Bulgarian Archaeologists Discover 11th Century Rakia Distillation Vessel
Bulgarian archaeologists recently discovered an 11th century fragment of a distillation vessel used for the production of the country's traditional fruit brandy, which is known as rakia.
The fragment was uncovered during the excavation works, which are being conducted by the National Historical Museum (NIM) at the medieval Lyutitsa fortress.
The fortress is situated on a hill above the town of Ivaylovgrad and the find was discovered by the team of archaeologist Filip Petrunov, press statement of NIM informs.
This is the second vessel for the distillation of rakia to be uncovered at the fortress and the third one in Bulgaria.
The first vessel at Lyutitsa was found in 2011, while the other one was uncovered in the medieval fortress of Drastar, which is located in the town of Silistra.
All three distillation vessels are dated back to the 11th century, which raises an important point in the ongoing historical debate on tracing back the start of rakia production.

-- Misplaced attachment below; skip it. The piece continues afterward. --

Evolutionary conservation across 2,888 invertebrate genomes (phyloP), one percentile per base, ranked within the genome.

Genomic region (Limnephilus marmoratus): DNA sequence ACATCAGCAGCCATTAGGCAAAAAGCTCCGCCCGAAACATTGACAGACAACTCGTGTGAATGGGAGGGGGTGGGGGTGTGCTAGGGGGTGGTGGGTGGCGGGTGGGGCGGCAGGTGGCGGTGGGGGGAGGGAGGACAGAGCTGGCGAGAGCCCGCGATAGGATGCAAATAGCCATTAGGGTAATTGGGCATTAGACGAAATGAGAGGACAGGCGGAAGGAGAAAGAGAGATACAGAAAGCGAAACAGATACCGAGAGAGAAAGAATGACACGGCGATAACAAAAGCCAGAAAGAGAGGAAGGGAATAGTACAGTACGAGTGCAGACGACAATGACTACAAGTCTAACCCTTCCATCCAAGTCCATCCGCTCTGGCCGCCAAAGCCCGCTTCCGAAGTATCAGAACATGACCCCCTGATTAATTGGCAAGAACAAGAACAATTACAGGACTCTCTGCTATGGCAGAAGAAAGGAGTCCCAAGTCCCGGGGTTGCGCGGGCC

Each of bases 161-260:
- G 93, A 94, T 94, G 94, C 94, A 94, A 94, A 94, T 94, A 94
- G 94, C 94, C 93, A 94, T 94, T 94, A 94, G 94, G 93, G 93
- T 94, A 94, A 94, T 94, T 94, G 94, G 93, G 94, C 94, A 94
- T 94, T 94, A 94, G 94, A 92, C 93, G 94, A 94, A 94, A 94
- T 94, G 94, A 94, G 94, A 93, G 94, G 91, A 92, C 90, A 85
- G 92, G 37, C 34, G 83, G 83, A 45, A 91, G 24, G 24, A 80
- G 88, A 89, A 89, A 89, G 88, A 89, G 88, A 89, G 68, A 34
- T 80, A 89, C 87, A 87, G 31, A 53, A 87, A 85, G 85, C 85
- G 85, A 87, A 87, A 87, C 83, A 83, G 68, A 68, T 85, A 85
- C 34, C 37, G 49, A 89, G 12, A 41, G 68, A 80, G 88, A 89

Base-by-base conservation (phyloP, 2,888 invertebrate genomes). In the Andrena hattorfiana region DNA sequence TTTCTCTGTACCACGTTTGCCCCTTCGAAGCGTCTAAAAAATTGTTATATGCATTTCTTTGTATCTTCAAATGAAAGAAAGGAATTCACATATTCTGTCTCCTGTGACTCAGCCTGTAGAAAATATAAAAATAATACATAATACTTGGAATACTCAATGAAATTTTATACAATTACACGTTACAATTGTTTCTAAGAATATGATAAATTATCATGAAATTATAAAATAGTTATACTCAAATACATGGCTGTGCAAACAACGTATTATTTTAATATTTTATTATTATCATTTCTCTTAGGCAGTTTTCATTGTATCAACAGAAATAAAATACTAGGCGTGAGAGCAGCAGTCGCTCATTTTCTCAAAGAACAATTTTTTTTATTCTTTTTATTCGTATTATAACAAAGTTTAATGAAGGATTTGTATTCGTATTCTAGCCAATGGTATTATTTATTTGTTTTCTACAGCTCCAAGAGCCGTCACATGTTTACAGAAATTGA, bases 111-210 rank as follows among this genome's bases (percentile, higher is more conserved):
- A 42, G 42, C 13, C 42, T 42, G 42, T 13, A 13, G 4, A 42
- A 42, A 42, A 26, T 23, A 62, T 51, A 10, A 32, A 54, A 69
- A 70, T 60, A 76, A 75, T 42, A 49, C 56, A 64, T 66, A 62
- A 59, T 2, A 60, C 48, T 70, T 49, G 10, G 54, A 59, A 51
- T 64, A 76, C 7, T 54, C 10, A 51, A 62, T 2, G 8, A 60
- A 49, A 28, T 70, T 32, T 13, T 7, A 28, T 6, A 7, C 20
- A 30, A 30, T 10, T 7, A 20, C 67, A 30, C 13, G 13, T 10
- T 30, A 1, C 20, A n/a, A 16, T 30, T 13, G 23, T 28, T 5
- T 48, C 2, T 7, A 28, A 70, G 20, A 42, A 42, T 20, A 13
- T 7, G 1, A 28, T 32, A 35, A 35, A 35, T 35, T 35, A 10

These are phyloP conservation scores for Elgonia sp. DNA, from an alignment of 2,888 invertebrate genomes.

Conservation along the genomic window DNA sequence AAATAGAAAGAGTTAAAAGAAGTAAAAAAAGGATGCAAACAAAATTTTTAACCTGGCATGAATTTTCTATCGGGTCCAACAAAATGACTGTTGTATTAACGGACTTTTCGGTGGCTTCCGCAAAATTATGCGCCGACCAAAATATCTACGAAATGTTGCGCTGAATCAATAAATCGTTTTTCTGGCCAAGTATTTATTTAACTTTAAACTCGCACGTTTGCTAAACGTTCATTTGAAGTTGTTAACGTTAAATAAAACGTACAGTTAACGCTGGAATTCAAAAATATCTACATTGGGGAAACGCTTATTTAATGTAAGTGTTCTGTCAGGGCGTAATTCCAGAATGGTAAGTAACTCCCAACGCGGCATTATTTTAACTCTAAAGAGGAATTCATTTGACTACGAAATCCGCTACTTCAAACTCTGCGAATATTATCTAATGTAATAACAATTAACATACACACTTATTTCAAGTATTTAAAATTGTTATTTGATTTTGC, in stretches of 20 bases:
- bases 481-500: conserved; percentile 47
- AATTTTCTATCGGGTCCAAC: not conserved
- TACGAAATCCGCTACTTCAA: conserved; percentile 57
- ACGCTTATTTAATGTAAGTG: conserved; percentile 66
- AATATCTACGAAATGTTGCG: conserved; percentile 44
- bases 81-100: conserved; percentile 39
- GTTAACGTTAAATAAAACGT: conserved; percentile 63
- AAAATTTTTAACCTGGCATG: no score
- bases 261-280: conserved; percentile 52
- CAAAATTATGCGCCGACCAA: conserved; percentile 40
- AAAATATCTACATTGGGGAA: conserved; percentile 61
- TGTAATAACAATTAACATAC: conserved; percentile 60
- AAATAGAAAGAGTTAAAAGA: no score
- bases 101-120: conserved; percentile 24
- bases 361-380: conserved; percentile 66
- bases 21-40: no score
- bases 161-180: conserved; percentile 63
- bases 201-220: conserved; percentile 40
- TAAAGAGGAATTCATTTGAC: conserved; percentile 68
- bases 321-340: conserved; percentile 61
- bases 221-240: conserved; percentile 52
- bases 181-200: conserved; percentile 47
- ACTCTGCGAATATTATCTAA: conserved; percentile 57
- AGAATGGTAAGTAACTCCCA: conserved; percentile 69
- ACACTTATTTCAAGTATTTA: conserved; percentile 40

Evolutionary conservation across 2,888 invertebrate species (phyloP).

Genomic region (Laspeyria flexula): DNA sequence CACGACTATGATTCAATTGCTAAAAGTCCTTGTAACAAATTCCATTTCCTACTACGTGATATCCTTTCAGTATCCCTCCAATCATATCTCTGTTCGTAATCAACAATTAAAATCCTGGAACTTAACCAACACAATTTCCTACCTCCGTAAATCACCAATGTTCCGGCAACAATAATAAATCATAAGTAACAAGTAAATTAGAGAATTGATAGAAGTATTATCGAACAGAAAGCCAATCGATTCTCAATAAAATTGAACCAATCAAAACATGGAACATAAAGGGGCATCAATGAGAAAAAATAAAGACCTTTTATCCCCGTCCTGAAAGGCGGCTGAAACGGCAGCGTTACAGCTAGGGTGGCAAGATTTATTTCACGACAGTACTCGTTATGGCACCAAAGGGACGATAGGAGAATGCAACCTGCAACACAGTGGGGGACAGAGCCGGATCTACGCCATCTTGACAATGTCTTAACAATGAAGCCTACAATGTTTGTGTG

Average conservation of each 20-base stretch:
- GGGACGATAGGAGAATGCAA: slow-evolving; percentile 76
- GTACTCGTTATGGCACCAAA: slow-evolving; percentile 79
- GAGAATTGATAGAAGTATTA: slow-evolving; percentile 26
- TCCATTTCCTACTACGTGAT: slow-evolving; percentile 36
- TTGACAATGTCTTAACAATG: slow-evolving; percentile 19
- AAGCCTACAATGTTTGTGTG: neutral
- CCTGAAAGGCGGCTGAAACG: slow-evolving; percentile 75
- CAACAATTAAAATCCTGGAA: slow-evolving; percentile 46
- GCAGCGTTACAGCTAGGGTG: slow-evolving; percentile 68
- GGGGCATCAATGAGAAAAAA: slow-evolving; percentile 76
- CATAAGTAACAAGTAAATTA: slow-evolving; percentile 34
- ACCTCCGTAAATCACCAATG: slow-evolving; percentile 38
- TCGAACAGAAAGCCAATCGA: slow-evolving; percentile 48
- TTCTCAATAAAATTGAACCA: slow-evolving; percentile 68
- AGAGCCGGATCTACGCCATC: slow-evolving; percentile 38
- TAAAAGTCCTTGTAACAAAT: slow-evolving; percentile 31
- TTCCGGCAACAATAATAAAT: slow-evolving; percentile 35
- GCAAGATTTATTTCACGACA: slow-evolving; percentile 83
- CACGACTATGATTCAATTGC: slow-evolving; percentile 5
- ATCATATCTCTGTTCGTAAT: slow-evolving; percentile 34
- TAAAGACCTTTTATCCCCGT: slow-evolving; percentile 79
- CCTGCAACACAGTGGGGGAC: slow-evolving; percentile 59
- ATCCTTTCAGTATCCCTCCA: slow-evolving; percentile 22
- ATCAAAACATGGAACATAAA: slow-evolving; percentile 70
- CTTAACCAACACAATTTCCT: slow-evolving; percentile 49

Until recently, historians argued that the production of rakia had started only in the 16th century.
However archaeologist Prof. Konstantin Totev discovered five years ago a fragment of a cup dating back to the 14th century.
The cup bears an inscription of an unknown Bulgarian, who boasted that he had drank rakia at a religious holiday back then.
Another archaeologist, Prof. Nikolay Ovcharov, published the justification of the military commander Lala Sahin Pasha to the Ottoman Sultan for his failure to storm the fortress of Sofia in 1382.
The Ottoman commander complained that Sofia was defended by tough Bulgarians, who would drink rakia before the fight and thus became invincible.
The director of NIM Bozhidar Dimitrov concluded that as long as there is rakia, Bulgaria is invincible.
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